The Round House is located in what is now known as Fremantle's West End, a collection of streets characterised by late Georgian and Victorian-style architecture at the tip of the southern end of the port.
If you're strolling around the west end, head west and climb the stairs to the Round House.
Well worth a visit.
ADDRESS: 10 Arthur Head, Fremantle, WA, 6160.
TELEPHONE: 9336 6636
OPEN: 10.30am - 3.30pm daily.
CLOSED: Christmas Day & Good Friday.
ENTRANCE FEES: By donation.
WEBSITE: Fremantle Round House
|Fremantle Boys School
(now the Film & Television Institute)
This heritage-listed 19th century Fremantle Boys’ School in Princess May Park now houses a state-of-the-art Film & Television Institute.
It isthe premier centre for independent screen production & events in Western Australia.
ADDRESS: 92 Adelaide Street, Fremantle, WA, 6160
TELEPHONE: (08) 9431 6700
WEBSITE: WA Film & Television Institute
|Kerosene Store (now Kidogo Arthouse)
The limestone Heritage Listed building that is currently the Kidogo Art Institute and the Kidogo Arthouse was built in 1884 and is perched on the sand dunes a few meters from the sparkling waters edge of Bather's Beach, a truly sublime location perfect for its current use as a popular venue for musicians, singer-songwriters, poets and authors to stage performances and exhibitions.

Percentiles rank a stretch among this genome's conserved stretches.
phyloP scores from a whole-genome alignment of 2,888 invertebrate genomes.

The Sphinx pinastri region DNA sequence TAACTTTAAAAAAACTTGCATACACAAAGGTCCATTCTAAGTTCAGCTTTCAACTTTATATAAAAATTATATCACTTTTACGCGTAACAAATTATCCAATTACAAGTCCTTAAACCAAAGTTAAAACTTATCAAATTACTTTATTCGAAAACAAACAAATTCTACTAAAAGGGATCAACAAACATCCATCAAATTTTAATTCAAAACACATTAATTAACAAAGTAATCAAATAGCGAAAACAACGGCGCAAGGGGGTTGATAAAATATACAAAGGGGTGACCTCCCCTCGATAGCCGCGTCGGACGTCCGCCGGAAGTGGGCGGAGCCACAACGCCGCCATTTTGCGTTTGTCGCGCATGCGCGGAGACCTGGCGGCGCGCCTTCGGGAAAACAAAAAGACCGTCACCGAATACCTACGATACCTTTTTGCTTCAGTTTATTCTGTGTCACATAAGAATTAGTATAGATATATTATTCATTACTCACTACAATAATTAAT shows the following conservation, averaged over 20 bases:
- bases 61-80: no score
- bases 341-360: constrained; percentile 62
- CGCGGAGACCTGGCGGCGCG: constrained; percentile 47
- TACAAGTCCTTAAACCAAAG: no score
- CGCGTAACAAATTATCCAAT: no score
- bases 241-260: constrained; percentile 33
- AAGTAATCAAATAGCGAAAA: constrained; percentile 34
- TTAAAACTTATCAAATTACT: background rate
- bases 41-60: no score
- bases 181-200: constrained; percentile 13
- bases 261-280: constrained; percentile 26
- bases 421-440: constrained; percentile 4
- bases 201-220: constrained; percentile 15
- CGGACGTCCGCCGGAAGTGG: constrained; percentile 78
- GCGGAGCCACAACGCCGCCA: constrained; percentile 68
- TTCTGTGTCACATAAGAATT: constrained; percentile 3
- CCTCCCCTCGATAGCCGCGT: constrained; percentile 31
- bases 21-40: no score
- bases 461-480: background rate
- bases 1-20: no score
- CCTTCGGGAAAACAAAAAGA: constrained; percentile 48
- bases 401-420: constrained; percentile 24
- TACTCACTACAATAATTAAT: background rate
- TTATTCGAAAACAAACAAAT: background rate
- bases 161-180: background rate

ADDRESS: Kidogo Arthouse, Bathers Beach, Mews Road, Fremantle, 6160
TELEPHONE:(08) 9335 9636
WEBSITE: Kidogo Art Institute
|The Commissariat (now The Maritime Museum Shipwreck Galleries)
The Commissariat building was built between 1851 and 1862. 'The Maritime Museum Shipwreck Galleries is the foremost maritime archaeology museum in the southern hemisphere' and was the original Maritime Museum. The displays feature early exploration and shipwrecks along the treacherous Western Australian coastline as early as the 17th Century. Find out more on the Fremantle Museums page...
ADDRESS: Cliff Street, Fremantle, WA, 6160
TELEPHONE: (08) 9431 8444
OPEN: daily from 9.30-5.00, except Wednesdays. CLOSED: Wednesdays plus Christmas Day, Boxing Day, New Years Day, Good Friday, Easter Monday and Anzac Day.